Every story counts, and every community has the right to tell its own. North Luzon Cinema Guild is a platform where local youth can learn the necessary skills to develop new visual storytelling about their community and culture and reclaim North Luzon’s narrative, freeing and safeguarding their ancestor’s history from the misrepresentation perpetrated by mainstream media.
Jerome Dulin is a film curator and human rights activist who founded North Luzon Cinema Guild in 2015, wishing to empower a newer generation of filmmakers from Northern Luzon using cinema to preserve his community’s history and shape its future.
Camilla Colicchio You are both a film curator and a cultural and human rights advocate. What did come first, the passion for cinema or the attention to human rights?
Jerome Dulin Actually, when I was studying in college, I was first an activist. So human rights came first. And there, eventually, we’ve been doing some creative activities that would raise awareness on human rights, particularly on inequalities here in the Philippines. In the Philippines, it’s quite difficult to raise issues or concerns. So, we do it creatively. At first, I tried to use photography and then do films since I think photos are limiting and more difficult to understand.
Camilla Colicchio What’s the story behind North Luzon Cinema Guild? Was there a precise moment that pushed you to start it?
Jerome Dulin Here in the Philippines, there is a thing called Cinema Rehiyon, an exhibition of the best of the best films in the country, particularly highlighting films not from the central region, Metro Manila. When I graduated, one of the curators of the event held by the government asked me if there were films from my hometown, and there weren’t. When they reported to me that there were no films that would highlight our culture, I decided to go back to my hometown and start creating this movement of creating films, pitching young filmmakers or storytellers to create stories about their hometowns. And then, eventually, we created a platform called North Luzon Film Festival. It’s a free film festival that wants to help filmmakers to express themselves, showcase their culture, and at the same time amplify the voices of those who advocate for human rights in our area. From there on, we encourage communities to create their own film festivals, help them launch their own, and give free filmmaking classes and workshops. At first, we were supported by the government through grants, but when we started to tackle human rights, it became more difficult to access grants in the Philippines.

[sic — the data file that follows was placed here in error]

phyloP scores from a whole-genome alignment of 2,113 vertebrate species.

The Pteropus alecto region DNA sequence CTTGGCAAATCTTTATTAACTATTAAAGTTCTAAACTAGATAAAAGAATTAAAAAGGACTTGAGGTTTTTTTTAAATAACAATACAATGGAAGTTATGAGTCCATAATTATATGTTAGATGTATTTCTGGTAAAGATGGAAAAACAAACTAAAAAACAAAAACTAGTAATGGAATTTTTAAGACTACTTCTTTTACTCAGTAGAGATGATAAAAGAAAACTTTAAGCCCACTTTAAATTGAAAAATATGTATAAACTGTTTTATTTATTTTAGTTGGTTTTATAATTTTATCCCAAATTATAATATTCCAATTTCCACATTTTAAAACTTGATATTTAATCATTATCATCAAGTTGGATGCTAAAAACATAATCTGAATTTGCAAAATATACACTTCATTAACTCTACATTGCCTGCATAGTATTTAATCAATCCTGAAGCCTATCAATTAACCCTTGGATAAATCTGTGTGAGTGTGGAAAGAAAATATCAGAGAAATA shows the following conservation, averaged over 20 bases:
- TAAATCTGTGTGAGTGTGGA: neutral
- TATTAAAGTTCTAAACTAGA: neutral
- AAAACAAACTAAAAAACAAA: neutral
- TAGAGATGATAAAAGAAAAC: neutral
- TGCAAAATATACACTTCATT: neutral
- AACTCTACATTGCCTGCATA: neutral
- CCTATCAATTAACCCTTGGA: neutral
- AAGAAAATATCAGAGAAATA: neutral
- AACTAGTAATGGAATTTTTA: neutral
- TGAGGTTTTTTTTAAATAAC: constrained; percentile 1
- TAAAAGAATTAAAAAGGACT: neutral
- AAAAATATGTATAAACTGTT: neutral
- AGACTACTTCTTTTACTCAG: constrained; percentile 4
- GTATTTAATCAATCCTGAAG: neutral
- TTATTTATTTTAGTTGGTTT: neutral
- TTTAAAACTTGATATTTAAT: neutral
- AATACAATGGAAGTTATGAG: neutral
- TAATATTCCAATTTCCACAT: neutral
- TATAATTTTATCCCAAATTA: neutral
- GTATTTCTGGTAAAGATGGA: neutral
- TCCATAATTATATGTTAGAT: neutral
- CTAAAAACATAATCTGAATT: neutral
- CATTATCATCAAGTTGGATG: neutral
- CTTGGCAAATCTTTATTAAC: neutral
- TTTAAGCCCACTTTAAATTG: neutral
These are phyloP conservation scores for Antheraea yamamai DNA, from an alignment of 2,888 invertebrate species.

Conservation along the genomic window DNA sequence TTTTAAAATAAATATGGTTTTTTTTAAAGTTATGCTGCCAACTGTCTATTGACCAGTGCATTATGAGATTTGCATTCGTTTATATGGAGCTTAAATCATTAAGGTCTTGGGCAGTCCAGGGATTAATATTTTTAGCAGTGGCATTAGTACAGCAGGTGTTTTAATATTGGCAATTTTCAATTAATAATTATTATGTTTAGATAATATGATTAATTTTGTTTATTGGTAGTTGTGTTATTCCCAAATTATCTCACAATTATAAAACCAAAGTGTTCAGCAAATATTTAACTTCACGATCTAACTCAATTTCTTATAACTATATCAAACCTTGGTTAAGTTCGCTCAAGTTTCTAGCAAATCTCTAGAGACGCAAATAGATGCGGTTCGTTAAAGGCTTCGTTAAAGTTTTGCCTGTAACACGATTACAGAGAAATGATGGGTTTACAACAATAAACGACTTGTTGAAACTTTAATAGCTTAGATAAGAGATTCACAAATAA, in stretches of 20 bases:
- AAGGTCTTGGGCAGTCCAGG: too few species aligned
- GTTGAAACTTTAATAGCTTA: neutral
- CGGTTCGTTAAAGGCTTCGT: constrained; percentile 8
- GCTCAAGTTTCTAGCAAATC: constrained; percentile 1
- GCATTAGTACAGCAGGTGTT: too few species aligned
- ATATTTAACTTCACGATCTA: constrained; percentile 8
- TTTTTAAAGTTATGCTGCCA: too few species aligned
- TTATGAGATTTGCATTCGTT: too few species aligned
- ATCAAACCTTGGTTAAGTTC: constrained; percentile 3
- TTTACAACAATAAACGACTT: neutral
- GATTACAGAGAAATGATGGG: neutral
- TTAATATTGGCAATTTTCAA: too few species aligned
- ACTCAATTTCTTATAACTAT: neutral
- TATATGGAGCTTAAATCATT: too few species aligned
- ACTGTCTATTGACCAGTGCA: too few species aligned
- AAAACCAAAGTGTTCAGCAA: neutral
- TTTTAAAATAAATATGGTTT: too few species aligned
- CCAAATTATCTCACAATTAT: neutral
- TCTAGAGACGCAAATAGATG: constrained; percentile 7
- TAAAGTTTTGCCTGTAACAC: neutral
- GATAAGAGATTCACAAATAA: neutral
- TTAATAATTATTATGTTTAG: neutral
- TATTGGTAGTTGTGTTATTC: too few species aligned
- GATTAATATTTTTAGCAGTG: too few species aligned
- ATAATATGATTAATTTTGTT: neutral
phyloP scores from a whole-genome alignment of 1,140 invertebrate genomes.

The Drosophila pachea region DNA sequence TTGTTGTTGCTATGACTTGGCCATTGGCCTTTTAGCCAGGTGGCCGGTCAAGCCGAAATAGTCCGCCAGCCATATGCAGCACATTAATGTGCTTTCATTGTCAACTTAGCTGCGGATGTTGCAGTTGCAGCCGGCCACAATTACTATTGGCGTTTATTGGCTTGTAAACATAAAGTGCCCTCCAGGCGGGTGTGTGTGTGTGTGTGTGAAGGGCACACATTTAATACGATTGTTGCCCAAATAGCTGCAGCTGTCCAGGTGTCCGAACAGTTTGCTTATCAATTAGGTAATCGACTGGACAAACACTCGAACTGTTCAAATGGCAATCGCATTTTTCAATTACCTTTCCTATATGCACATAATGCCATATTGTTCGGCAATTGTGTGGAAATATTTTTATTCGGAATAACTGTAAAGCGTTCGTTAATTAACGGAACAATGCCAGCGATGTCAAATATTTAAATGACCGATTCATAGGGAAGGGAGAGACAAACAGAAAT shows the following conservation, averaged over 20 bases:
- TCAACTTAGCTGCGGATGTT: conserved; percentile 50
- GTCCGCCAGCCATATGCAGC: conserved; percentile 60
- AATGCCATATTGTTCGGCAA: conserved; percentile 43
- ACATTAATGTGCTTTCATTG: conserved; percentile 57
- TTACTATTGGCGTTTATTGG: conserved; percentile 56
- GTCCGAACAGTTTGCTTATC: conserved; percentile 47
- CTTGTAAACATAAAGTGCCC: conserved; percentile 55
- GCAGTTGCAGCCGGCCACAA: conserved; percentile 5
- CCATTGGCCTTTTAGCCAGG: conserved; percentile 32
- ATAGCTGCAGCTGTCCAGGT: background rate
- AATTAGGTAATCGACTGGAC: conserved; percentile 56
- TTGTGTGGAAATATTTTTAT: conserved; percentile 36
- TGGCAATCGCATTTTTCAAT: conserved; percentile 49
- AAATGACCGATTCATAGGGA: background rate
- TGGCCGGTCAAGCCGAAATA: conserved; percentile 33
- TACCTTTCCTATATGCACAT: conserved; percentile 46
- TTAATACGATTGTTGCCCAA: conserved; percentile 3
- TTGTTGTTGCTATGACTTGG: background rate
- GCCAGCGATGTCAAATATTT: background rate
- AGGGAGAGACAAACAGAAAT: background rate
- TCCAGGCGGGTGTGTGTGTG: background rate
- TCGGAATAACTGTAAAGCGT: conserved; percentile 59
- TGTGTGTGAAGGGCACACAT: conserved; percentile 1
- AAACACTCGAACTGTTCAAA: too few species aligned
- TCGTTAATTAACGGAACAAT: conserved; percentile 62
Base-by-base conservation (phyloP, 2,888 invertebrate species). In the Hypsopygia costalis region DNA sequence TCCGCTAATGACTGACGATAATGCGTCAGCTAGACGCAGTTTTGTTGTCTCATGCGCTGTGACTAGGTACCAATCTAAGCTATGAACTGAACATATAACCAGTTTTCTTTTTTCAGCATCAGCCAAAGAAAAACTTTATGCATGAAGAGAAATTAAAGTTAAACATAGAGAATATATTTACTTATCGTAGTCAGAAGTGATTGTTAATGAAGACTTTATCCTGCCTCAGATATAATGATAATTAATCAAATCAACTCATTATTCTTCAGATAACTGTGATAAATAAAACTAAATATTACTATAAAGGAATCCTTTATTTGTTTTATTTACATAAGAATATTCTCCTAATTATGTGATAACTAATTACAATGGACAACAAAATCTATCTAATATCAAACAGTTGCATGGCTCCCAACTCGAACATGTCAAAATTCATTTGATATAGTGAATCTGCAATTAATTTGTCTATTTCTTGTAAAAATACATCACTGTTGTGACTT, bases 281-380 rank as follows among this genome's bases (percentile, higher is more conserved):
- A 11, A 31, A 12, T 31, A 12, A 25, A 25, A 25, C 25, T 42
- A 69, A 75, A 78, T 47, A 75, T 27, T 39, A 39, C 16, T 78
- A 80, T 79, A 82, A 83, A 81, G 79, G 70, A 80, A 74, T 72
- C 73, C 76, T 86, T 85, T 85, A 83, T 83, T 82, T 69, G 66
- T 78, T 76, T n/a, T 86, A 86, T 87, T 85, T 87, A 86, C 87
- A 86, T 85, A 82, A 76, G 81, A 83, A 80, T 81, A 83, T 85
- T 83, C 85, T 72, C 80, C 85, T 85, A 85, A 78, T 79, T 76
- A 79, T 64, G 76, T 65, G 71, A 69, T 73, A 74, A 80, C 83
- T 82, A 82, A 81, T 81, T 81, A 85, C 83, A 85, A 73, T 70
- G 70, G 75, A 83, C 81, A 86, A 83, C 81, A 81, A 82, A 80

“When they reported to me that there were no films that would highlight our culture, I decided to go back to my hometown and start creating this movement of creating films, pitching young filmmakers or storytellers to create stories about their hometowns.”
Camilla Colicchio More recently, the cinema industry has finally started to develop deeper attention and awareness towards the theme of representation. A huge problem is the underrepresentation and misrepresentation of North Luzon. So, how do the mainstream media misrepresent North Luzon?
Jerome Dulin Most of the time, we are represented as uneducated and our place as underdeveloped. North Luzon people are also often represented wearing traditional costumes. But there’s also the issue of cultural appropriation, people getting a batok from the legendary tattooer Apo Whang-od or designers using funeral indigenous tapestry in a fashion show. Cultural misrepresentation particularly regards objects sacred to some communities or groups here in northern Luzon. Moreover, one of the most worrying phenomena is misreporting of the histories of ancient ethnic groups perpetrated by the mainstream media. Therefore, their identity is quite lost because of the misreporting of historical accounts of indigenous people since indigenous people don’t have actual documents, and these histories get orally passed down from one generation to another. For this reason, misreporting is really easy, and it threatens to change the history of indigenous people. So, through cinema, we are helping them record and archive their own history and tell their own stories, not only to correct those misrepresentations but also to inform other people from outside this community. We also hope to help these communities to develop an awareness of these subjects.
Camilla Colicchio So, taking ownership of your narrative also helps preserve its cultural heritage from misrepresentation. And how does this work impact North Luzon people?